What Mary did not know was that Jesus wasn’t going to take any traditional path to the throne of David. Once he starts his ministry, he starts playing with the wrong crowd. Mark records the time when Mary and his siblings thinks he’s gone out of his mind. So they stage an intervention: “Jesus, this is not what the angel told me was supposed to happen! If you’re going to become the King of Israel, you should not be hanging out with these gentiles and prostitutes and tax collectors!” But the child-like Jesus knows that sinners and gentiles are allowed on God’s playground, too. This was a game-changer, and Mary and Jesus’ siblings didn’t want to play along anymore. They had outgrown their child-like faith in him.
We all have to grow up eventually. We all feel the need to put away childish things and take on the serious matters of life. We stop playing and start working. Making money becomes more enjoyable than making believe. We have children; and we fret about their future. Our parents age; and we worry about their care. All very serious matters, of course. But in the midst of all this growing up, we begin to outgrow Jesus. He becomes just another toy that we throw in the attic when the kids leave home. Sure, we might pull him out every once in a while during the holidays to admire and reminisce; or we might get him out for the grandkids to play with when they’re old enough. But all too often, Jesus ends up in the attic of our minds, and not in the playroom of our hearts.
This is why I think children make the best Christians. The things of this life rarely get between them and Jesus. Like Mary, they don’t feel the need question; they don’t need every point of doctrine explained away. Unlike David, they don’t feel the need to build a special house for Jesus, he’s right there, sitting at the tea party, too. They know that the playground of the Kingdom is open to all who would believe. Kids simply take Jesus at his Word.
Most of us can’t handle this child-like faith, because it means we lose control. It means dependence. But the life of faith follows an arc. We all make our way back to dependence, eventually—either because we want to, or we have to. This happened to Mary. Her faith revived, in time for her son to be crowned king, just as Gabriel promised. But this was no royal coronation. Jesus was crowned king not on the throne of David, but on the throne of the cross. The playful shouts that Mary had known, became cries of pain. His hands which she had held were now nailed to the cross. Her son was dead, and she was despairing. So Mary leaned on faith, because faith sees past the suffering of the cross to the ransom paid, sins forgiven, and a kingdom which has no end. And three days later, her mourning was turned into dancing.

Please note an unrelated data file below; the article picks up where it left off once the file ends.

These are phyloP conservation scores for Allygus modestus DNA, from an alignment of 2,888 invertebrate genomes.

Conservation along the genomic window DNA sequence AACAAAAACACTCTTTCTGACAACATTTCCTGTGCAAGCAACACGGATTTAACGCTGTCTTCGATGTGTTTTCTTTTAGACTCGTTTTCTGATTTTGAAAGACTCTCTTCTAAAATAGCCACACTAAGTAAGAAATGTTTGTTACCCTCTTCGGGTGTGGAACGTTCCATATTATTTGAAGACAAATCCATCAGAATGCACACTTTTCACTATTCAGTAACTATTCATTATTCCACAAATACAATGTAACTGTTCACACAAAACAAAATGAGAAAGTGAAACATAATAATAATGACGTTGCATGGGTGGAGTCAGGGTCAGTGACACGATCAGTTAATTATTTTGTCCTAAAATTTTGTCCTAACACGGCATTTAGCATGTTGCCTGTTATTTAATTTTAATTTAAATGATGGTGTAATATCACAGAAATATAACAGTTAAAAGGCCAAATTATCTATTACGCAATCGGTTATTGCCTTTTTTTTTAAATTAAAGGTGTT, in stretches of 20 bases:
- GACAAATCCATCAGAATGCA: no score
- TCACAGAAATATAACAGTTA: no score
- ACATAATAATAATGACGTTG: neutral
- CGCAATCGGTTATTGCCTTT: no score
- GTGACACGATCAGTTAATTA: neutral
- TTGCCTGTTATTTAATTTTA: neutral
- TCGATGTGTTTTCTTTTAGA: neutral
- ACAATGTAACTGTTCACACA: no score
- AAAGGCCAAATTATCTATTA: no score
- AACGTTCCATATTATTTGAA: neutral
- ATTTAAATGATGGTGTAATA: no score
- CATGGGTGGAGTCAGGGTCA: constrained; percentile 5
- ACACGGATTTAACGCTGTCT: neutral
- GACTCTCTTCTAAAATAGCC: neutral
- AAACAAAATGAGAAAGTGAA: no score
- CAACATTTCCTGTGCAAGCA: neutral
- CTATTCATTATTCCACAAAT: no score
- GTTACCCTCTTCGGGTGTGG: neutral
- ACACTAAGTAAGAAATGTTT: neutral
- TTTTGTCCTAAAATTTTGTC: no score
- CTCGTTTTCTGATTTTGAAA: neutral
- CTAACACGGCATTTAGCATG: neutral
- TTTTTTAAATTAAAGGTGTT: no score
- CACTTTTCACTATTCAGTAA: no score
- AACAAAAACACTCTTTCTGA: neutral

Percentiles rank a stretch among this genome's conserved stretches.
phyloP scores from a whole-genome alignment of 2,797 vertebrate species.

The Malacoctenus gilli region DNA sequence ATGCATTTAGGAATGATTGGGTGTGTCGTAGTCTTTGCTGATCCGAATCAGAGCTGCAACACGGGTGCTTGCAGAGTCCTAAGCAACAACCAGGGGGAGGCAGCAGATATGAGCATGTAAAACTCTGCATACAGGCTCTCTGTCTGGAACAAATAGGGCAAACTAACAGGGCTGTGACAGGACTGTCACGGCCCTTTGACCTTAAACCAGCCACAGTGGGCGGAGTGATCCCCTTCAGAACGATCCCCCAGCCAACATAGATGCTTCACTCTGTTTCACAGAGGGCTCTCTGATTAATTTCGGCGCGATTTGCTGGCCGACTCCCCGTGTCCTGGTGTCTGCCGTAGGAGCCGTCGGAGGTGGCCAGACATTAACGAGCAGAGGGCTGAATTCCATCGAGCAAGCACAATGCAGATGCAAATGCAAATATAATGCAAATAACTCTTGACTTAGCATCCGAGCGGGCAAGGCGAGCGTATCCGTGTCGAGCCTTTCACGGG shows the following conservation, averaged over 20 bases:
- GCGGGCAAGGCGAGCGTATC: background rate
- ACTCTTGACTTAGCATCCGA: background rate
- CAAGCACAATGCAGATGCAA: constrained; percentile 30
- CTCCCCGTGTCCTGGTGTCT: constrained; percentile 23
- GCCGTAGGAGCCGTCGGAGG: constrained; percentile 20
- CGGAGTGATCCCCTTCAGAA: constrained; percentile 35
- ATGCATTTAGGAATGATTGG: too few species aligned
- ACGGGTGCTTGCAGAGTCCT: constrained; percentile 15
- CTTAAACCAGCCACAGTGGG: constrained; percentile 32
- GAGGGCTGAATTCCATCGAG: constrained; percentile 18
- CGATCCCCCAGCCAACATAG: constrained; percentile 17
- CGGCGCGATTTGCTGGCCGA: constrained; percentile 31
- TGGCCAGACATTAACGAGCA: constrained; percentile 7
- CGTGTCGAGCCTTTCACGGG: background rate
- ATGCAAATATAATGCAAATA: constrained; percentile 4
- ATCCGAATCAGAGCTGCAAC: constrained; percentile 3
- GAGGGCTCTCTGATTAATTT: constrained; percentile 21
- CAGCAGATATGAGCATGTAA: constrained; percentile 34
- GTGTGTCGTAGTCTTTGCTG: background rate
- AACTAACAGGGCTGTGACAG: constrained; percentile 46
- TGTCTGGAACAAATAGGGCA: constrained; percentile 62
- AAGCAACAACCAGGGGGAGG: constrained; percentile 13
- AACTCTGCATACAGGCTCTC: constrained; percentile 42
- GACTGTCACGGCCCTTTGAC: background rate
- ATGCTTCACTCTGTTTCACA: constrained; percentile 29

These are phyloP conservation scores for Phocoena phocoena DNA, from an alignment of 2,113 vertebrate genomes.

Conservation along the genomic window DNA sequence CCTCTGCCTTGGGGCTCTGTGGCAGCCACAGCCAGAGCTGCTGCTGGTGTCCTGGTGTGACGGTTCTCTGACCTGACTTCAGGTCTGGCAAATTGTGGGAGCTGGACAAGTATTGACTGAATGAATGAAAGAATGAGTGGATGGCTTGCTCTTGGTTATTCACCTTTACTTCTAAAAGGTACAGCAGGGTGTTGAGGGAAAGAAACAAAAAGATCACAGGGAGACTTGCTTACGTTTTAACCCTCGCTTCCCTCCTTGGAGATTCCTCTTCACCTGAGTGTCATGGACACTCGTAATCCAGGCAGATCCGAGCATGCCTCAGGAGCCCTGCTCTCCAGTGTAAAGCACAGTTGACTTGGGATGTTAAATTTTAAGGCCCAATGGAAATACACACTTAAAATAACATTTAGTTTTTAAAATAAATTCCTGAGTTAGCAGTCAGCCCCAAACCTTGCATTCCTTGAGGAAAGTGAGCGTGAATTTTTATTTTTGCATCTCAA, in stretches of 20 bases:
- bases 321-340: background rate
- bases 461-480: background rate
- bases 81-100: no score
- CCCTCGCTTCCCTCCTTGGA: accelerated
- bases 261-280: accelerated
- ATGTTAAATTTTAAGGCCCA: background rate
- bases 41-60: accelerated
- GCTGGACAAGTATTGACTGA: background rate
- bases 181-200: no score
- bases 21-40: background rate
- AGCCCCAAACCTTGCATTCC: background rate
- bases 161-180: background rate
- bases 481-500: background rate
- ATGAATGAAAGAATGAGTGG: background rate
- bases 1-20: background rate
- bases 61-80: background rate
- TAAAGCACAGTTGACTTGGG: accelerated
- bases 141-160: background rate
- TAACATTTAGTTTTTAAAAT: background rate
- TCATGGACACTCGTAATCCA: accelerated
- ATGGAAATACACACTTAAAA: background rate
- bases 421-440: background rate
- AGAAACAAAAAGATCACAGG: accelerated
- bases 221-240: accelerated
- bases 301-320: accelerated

We children of God should follow Mary’s child-like lean. We lean on faith because for us, on the other side of every trial is the opportunity to play and dance. In one of my favorite Christmas carols Jesus sings to us, “Tomorrow shall be my dancing day, / I would my true love did so chance / to see the legend of my play, / to call my true love to my dance.” In other words, “Don’t worry about today; tomorrow is the better day; So take the chance, my love; come and join my dance.” Friday will be our dancing day. So get out of the house, if you can, and come to God’s house. Run to Christ with childlike abandon. Set aside the cares and concerns of this world and come out to play.
In the holy name of Jesus. Amen.